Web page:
The cruel irony of football being that the German keeper almost got caught out too, yet Austria hit the bar. That will be quickly forgotten, because it didn't lead to a goal. Such is football.
She should have booted it.
When it comes to mistakes, it's always very important to live in the present. Focus on what's next. Remember that bad players live in the past. As a coach or teammate of someone who makes a mistake, especially one so critical, it can be tempting to release an emotional outburst where you go on a tirade. The person who made the mistake is often vulnerable and will provide little resistance to the verbal onslaught, making it a free shot if you wish to take it. But does this help? Does it change the fact the ball is in the back of the net and your team is now 2-0 down? Does it undo the mistake? Does it make the player feel any better?
Humans make mistakes. It's part of who we are. Good leaders know that people will make mistakes, so they forgive them in advance. It's part of life. Coaches have to mitigate against it. How can we reduce the likelihood of mistakes, and how can we support our players to recover when they do? If you're the player who's made the mistake, especially with tens of thousands watching, you may want the world to swallow you whole. But there's still a game to play. You've got to get up and get on with it! Far easier said than done.
Something that rings true in football is that you're never as good as you thought you were, and you're never as bad as you thought either. That one mistake in that one game shouldn't define who you are. For a goalkeeper, the simpleton will only measure your game in saves. "Your job is to keep the ball out of the net. End of." For the last twenty years or so, a goalkeeper has been much more than just a shot stopper. A goalkeeper's job is to organise the team, provide support and encouragement, effectively communicate with others, start attacks, be in a position to receive backpasses, distribute effectively, claim crosses, position yourself to intercept through balls while not being lobbed etc. Shot stopping is a small part of it. It's possible for a keeper to let in a howler and still have had a good game.
Humans don't tend to think like that, and our biases are corrupted by emotion. The disappointment, the shock, the anger, the frustration can all be focussed onto one single incident, which is magnified and consumes all attention. In the moment that Zinsberger kicked the ball at Popp's leg, do you think telling her that her pass completion ratio that night was above average? It may not have been. I don't know those stats. Pretending it was, would it have helped to tell her? I think it wouldn't. Instead, she needs reassurance, her teammates to show they still care, and then to be refocussed on the task at hand. There's nothing better at getting people to move on than giving them a new task.
The key in all of this is empathy. As a coach, you actually have to care about your players beyond their playing ability. You have to care about them as people. They have to know that your care for them is not affected by their output on the pitch. You can't tell your players that your team is your family and then punish them for a mistake or freeze them out for under performing. Would you make your mum run ten laps of the garden if she messed up dinner? Would you make your son drop and give you twenty if he spilled a drink on the sofa? If you truly care about your players, it is unconditional. There are all sorts of leadership strategies and tips on communication to deal with these situations, yet a slick coach who knows all the right moves is no match for a coach that has genuine care and respect for their players.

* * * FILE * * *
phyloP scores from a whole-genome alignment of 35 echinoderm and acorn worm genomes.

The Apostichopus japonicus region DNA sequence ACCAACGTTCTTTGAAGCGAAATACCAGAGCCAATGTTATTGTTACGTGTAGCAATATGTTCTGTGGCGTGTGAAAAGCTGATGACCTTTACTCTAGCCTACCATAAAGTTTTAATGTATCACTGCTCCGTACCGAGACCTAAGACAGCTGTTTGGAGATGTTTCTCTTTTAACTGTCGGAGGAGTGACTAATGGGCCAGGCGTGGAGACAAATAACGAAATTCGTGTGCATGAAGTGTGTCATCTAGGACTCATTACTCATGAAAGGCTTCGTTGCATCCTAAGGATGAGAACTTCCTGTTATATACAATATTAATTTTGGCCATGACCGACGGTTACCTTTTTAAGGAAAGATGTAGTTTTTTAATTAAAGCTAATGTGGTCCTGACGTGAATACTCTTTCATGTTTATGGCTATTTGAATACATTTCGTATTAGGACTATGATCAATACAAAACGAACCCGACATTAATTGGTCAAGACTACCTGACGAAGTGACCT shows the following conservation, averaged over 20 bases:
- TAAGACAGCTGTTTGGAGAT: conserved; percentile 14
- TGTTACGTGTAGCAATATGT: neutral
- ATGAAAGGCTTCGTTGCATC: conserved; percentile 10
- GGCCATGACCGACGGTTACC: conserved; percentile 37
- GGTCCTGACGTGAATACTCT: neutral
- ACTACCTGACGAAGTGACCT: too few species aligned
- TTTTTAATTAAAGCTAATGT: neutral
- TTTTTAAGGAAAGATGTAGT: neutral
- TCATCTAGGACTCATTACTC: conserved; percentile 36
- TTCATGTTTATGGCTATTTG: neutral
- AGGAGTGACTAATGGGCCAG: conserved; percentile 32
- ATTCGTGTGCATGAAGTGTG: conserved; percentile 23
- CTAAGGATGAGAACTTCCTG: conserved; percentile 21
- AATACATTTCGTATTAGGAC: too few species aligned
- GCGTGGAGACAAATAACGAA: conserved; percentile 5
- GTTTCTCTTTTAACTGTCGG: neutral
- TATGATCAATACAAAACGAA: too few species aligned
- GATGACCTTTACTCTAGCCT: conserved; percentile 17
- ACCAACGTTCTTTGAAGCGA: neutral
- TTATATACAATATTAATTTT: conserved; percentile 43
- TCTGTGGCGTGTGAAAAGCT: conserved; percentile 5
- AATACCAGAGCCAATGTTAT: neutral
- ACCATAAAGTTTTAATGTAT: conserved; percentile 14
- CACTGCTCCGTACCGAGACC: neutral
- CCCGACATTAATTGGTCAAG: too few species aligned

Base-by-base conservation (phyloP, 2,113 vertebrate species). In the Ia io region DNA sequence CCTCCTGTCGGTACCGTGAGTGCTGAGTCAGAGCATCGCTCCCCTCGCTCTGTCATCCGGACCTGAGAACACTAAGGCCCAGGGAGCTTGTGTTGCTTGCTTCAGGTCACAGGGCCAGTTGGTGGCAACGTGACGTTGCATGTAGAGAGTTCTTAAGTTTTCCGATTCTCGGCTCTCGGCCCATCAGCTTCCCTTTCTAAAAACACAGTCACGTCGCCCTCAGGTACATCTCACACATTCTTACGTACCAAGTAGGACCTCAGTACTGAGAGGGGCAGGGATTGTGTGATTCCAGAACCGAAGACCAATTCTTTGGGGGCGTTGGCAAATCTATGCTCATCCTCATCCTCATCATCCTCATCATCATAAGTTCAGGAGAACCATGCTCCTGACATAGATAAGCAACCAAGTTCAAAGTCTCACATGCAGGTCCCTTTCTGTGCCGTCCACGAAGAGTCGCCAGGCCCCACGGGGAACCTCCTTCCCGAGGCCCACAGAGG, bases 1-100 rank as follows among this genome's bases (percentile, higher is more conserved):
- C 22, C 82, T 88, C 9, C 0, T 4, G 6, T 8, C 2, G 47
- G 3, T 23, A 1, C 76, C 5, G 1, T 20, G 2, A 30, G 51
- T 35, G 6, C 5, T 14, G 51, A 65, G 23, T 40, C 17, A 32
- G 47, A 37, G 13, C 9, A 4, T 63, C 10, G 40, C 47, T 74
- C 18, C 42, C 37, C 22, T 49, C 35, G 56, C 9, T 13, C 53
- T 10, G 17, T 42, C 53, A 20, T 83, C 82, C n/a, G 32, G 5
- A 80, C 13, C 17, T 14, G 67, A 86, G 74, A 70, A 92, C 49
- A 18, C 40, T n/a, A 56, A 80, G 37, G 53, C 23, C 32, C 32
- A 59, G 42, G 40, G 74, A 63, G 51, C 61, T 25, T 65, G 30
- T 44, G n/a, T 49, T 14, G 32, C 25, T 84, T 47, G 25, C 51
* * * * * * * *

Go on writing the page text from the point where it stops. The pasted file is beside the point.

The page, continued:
Despite having evaluated the Austria goal kick above, it may seem ironic for me to write that the worst time to go over a mistake such as this is immediately after. Especially as Austria had just been eliminated from the tournament. With young players learning the game, there is some merit to immediate feedback from mistakes. With adults, they often need reassurance and support. You're still a valuable part of this team.
Some players are prone to spirals. They feel embarrassed. They feel as if they let the team down. They think everyone is laughing at them or blaming them. Zinsberger has played for Bayern Munich, and is currently the first choice keeper at Arsenal. She was Austrian player of the year in 2020. And out of all the keepers in Austria, she was chosen as first choice to represent her country at Euro 2022. If players are feeling useless, look for ways you can remind them of their use. Try to keep them grounded to prevent the spiral.
Something that always keeps me grounded is to look at the long term vision. Football fans and casual gamblers need to introduce themselves to the concept of regression to the mean.
Blackburn Rovers winning 3-2 at Old Trafford in December 2011 did not signal the sudden rise of Rovers through the table, and it didn't mean that United were about to sink into a relegation battle. Flukes occur all the time in sport. And in football, due to the low scoring nature of the game, any kind of mistake can have a huge impact on the outcome of the game. One mistake doesn't define a player, and they'll make many along the way.
To summarise, for players who made mistakes;
Accept your mistakes - you're human, it will happen.
Find the lesson in it - maybe not immediately, but take the take to reflect.
Be kind to yourself - feeling bad is natural, but don't let it spiral, and don't beat yourself up.
You're thinking about it more than others - it's easy to be consumed.
What's next? - if in the game, keep your eye on the ball, and get the next thing right.
Let it go - did you learn? You'll be better next time. This hasn't defined you.
As a coach, the takeaway message is that your players need you in these moments. They are vulnerable. Each personality is different, and how players respond to mistakes varies depending on so many variables. Support, encourage, reassure, trust, and care for them no matter what.